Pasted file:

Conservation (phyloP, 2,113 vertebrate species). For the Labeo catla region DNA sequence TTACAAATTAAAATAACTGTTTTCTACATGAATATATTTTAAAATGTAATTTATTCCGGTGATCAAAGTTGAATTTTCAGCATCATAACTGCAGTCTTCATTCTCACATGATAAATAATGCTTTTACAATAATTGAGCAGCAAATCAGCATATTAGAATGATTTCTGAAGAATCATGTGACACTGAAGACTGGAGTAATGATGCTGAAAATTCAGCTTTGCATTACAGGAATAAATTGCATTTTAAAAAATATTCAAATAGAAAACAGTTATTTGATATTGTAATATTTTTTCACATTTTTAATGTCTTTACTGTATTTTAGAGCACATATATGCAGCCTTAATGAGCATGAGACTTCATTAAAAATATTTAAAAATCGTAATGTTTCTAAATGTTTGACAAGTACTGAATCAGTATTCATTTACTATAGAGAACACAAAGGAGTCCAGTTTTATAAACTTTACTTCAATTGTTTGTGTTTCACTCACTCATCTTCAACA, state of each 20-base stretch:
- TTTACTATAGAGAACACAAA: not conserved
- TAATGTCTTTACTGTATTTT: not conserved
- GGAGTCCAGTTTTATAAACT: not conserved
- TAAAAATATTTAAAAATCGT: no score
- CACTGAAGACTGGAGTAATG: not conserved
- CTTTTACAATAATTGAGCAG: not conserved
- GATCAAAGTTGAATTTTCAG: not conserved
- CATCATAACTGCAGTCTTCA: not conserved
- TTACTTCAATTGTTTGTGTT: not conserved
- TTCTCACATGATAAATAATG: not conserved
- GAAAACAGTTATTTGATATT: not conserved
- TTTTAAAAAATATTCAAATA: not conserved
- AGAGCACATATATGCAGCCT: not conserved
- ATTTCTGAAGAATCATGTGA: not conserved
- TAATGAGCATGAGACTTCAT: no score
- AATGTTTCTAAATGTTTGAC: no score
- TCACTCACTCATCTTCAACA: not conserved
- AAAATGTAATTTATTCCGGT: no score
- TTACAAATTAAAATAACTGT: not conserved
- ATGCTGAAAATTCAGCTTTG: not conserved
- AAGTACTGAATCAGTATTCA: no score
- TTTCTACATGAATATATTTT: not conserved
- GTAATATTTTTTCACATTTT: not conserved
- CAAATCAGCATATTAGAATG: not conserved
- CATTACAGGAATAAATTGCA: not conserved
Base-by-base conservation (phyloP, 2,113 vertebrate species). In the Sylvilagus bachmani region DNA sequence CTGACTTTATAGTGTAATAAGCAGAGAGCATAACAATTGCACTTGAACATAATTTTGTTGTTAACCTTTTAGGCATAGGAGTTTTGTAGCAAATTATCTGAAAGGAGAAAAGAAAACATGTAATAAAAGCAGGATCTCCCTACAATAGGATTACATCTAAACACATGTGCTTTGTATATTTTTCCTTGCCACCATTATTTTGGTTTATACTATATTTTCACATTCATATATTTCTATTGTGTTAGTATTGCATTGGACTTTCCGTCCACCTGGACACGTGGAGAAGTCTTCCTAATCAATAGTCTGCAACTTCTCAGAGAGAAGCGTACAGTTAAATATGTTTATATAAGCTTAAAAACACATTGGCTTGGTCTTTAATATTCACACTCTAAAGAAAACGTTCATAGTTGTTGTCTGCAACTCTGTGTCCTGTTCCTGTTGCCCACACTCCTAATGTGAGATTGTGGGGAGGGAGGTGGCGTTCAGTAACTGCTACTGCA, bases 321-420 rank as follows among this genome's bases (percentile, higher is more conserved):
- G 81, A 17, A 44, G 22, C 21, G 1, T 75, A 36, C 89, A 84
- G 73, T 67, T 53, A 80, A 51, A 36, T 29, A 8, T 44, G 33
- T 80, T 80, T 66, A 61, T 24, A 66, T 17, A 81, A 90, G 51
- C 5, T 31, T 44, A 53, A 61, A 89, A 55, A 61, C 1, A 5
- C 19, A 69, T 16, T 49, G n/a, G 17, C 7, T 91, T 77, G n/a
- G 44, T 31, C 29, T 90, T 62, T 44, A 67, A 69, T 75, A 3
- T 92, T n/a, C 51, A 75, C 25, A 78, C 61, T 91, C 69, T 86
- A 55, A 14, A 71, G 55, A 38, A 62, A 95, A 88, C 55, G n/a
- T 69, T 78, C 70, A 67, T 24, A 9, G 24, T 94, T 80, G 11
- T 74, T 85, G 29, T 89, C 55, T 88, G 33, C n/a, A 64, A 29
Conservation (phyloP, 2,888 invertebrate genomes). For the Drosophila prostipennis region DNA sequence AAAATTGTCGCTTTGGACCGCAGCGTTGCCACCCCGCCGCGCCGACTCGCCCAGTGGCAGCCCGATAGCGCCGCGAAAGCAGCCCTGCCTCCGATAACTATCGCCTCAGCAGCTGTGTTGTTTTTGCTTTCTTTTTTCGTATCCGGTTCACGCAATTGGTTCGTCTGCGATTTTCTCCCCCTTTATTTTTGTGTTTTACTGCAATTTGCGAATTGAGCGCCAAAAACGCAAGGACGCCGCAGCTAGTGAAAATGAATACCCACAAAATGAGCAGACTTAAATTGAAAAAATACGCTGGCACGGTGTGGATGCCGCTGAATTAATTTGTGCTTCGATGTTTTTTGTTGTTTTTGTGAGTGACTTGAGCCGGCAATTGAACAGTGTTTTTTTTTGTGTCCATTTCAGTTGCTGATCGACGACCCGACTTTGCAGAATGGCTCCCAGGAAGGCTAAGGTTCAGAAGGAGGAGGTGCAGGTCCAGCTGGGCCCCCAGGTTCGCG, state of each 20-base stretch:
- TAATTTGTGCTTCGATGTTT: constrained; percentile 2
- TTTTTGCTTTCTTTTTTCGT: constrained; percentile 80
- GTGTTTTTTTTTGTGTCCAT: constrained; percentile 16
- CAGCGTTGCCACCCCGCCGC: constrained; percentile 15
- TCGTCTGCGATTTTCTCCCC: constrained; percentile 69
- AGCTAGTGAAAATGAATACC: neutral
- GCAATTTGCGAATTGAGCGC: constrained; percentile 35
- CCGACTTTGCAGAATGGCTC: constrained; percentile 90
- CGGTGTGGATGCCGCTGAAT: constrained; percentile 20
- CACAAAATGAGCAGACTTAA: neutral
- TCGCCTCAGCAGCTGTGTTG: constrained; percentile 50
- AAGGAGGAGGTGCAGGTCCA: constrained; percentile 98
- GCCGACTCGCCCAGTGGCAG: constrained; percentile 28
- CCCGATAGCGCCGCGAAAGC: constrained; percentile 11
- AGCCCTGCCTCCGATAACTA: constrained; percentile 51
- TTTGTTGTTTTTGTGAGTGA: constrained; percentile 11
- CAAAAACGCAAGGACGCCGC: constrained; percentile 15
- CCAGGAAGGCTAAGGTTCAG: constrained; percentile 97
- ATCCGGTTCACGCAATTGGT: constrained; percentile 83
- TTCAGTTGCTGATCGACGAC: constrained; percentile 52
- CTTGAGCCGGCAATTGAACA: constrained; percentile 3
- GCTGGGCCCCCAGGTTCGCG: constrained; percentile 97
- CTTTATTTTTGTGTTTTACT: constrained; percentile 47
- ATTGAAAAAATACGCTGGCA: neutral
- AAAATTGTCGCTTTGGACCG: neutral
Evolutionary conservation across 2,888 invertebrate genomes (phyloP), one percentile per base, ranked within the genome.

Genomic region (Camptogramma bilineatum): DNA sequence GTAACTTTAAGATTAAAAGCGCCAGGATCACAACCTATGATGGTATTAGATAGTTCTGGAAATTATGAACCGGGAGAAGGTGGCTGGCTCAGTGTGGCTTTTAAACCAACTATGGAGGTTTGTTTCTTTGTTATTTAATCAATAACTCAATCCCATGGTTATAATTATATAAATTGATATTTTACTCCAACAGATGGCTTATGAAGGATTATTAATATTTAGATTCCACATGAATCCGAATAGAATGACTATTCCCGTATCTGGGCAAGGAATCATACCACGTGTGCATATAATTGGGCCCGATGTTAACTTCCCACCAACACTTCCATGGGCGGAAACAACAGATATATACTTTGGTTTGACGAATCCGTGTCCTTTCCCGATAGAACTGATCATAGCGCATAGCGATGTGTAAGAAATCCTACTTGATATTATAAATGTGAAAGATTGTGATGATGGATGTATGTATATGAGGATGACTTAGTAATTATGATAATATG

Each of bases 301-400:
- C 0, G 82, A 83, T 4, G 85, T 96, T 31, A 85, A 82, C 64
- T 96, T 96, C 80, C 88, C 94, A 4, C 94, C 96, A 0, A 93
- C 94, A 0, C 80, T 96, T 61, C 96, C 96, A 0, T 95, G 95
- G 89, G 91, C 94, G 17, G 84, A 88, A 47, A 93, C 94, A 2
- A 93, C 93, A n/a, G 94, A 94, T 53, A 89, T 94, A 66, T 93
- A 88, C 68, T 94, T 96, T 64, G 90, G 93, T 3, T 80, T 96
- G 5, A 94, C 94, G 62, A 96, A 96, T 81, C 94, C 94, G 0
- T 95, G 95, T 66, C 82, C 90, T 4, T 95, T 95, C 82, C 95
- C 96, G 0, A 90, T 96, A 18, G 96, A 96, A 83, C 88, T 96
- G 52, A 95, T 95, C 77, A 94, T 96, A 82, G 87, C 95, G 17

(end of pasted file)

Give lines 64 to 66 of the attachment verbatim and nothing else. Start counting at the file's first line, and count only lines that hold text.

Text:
Evolutionary conservation across 2,888 invertebrate genomes (phyloP), one percentile per base, ranked within the genome.

Genomic region (Camptogramma bilineatum): DNA sequence GTAACTTTAAGATTAAAAGCGCCAGGATCACAACCTATGATGGTATTAGATAGTTCTGGAAATTATGAACCGGGAGAAGGTGGCTGGCTCAGTGTGGCTTTTAAACCAACTATGGAGGTTTGTTTCTTTGTTATTTAATCAATAACTCAATCCCATGGTTATAATTATATAAATTGATATTTTACTCCAACAGATGGCTTATGAAGGATTATTAATATTTAGATTCCACATGAATCCGAATAGAATGACTATTCCCGTATCTGGGCAAGGAATCATACCACGTGTGCATATAATTGGGCCCGATGTTAACTTCCCACCAACACTTCCATGGGCGGAAACAACAGATATATACTTTGGTTTGACGAATCCGTGTCCTTTCCCGATAGAACTGATCATAGCGCATAGCGATGTGTAAGAAATCCTACTTGATATTATAAATGTGAAAGATTGTGATGATGGATGTATGTATATGAGGATGACTTAGTAATTATGATAATATG

Each of bases 301-400: